In the time it takes you to watch The Hangover, AT&T will pay a $25m fine for privacy scandal

How much are your personal records worth? About $89

AT&T will pay a $25m fine after crooked staff leaked subscribers' personal records to criminals flogging stolen cellphones.

About 40 of telco's employees in its international call centers leafed through the accounts of 280,000 people without permission, pulling up their names, telephone numbers, and at least the last four digits of their social security numbers.

These records were leaked to crime gangs, who fed the information back into AT&T's website to request cellphone unlock codes. These codes free mobiles from the telco's network, allowing stolen handsets to be sold on and used again with another operator.

The jig was up when AT&T detected "a high volume of customer account access" in April 2014, and put an employee suspected of playing a role in the privacy breach through a lie-detector test.

The company alerted the FBI in May that year after examining workers' hard drives. The investigation ultimately led to threats of legal action from US watchdog the FCC against AT&T.

Today, the communications regulator announced AT&T has settled the matter out of court. The FCC said the fine (£16.8m, AU$32.5m) will be the largest-ever penalty to end a consumer privacy probe in America.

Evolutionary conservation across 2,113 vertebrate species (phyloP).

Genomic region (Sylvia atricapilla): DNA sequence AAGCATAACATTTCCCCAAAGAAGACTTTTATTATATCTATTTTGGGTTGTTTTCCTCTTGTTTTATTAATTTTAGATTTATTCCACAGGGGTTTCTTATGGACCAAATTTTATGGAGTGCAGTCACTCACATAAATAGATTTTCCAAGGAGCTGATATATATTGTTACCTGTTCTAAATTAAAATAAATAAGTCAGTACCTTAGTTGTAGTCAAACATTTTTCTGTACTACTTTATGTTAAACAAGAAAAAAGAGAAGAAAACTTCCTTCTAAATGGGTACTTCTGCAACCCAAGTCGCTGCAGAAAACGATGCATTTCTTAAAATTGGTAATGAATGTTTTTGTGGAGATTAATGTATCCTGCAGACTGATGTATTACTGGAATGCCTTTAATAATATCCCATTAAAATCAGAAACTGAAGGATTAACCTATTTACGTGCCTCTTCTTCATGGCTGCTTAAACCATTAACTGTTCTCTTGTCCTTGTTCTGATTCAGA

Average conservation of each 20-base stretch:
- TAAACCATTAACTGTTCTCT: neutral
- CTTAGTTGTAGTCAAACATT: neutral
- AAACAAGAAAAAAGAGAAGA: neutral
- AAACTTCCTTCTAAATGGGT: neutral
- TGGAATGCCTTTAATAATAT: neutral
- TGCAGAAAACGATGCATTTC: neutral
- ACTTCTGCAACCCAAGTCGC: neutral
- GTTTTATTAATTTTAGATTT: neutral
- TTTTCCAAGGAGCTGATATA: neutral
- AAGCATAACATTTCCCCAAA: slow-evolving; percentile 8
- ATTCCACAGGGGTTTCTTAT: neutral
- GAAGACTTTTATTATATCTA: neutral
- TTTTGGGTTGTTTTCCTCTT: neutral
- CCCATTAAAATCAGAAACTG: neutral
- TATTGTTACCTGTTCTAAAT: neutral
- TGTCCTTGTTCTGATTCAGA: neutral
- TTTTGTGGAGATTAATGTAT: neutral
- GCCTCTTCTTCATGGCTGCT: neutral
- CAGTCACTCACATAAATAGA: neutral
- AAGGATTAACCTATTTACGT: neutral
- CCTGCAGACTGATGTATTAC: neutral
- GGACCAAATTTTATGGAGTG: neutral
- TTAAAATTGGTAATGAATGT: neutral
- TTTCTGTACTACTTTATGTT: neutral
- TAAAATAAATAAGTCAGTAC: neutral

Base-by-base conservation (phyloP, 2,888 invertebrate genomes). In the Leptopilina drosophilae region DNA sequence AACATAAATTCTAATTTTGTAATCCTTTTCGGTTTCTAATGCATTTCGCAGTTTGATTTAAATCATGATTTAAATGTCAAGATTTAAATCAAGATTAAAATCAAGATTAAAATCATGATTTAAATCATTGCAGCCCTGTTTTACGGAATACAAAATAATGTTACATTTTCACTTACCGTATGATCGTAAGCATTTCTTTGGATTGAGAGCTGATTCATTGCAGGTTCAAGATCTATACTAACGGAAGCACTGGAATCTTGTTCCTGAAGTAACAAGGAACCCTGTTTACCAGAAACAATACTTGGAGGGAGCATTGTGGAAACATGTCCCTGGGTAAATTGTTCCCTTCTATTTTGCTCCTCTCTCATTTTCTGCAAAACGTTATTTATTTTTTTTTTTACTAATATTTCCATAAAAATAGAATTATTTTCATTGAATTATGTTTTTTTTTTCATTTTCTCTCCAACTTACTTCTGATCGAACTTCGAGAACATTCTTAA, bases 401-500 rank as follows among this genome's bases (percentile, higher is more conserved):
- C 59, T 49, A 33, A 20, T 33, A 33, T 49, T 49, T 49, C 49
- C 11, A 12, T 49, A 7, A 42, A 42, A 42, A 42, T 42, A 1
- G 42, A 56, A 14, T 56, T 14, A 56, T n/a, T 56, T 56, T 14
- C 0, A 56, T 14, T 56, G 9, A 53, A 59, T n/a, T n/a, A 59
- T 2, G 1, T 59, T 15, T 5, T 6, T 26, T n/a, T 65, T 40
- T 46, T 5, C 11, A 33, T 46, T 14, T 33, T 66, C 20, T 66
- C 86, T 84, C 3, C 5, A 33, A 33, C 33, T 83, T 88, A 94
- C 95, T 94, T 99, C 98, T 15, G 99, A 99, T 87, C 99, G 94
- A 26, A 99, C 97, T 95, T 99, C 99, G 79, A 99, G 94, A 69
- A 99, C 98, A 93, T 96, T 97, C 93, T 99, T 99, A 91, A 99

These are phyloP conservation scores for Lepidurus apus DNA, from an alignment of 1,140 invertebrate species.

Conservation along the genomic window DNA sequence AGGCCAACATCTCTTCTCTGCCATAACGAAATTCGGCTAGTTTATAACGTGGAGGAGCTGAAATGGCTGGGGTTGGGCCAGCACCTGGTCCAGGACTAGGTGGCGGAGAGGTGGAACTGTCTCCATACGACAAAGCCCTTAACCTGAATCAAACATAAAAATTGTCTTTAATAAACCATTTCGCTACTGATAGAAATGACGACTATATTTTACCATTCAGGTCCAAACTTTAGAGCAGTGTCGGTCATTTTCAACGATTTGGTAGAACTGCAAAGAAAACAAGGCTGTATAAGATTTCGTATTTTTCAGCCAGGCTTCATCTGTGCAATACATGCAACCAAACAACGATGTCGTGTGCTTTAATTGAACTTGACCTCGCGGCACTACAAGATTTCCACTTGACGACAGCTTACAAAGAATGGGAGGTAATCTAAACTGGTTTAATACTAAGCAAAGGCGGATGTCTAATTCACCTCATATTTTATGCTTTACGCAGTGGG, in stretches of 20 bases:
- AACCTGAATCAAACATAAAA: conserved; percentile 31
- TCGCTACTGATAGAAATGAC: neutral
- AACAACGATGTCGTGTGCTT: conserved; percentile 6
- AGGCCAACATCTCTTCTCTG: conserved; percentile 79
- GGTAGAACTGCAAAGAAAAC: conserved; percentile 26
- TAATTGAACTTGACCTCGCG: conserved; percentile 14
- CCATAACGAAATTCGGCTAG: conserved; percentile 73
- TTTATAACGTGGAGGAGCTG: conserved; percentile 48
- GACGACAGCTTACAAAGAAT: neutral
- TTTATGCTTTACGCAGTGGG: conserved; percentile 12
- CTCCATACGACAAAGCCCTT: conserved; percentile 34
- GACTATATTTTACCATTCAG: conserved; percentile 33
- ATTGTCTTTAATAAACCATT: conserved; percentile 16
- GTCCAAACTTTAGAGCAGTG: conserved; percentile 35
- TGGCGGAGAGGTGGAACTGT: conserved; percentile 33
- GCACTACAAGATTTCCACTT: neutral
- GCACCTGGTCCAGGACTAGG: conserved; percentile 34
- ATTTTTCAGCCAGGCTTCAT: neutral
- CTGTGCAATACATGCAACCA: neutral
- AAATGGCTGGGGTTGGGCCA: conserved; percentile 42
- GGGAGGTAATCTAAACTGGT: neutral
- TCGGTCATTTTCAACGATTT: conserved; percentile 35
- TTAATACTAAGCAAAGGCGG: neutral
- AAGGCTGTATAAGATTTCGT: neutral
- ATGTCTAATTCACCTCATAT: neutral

According to the settlement's paperwork, AT&T employees in call centers in Mexico, the Philippines, and Columbia improperly accessed more than a quarter of a million customer records between November 2013 and April 2014.

Some of that data – the FCC estimates 51,422 accounts – were used to generate 290,803 handset unlock codes: the names, numbers and social security digits were handed over "to unauthorized third parties who appear to have been trafficking in stolen cellphones or secondary market phones that they wanted to unlock," the watchdog said.

"The Commission cannot — and will not — stand idly by when a carrier’s lax data security practices expose the personal information of hundreds of thousands of the most vulnerable Americans to identity theft and fraud,” FCC boss Tom Wheeler said in announcing the deal.

"As today’s action demonstrates, the Commission will exercise its full authority against companies that fail to safeguard the personal information of their customers."

Though the FCC said the fine will be its largest ever for a data security breach, the $25m payout breaks down to $89.28 per customer record exposed. AT&T reported $132.4bn in total revenues, and $6.2bn in net income, last year, so the fine adds up to about 100 minutes in sales or about 36 hours in profit.

In less time than it takes you to watch The Hangover, a 100-minute flick, AT&T will have pocketed revenues to cover a fine for fumbling the privacy of more than a quarter million people. ®




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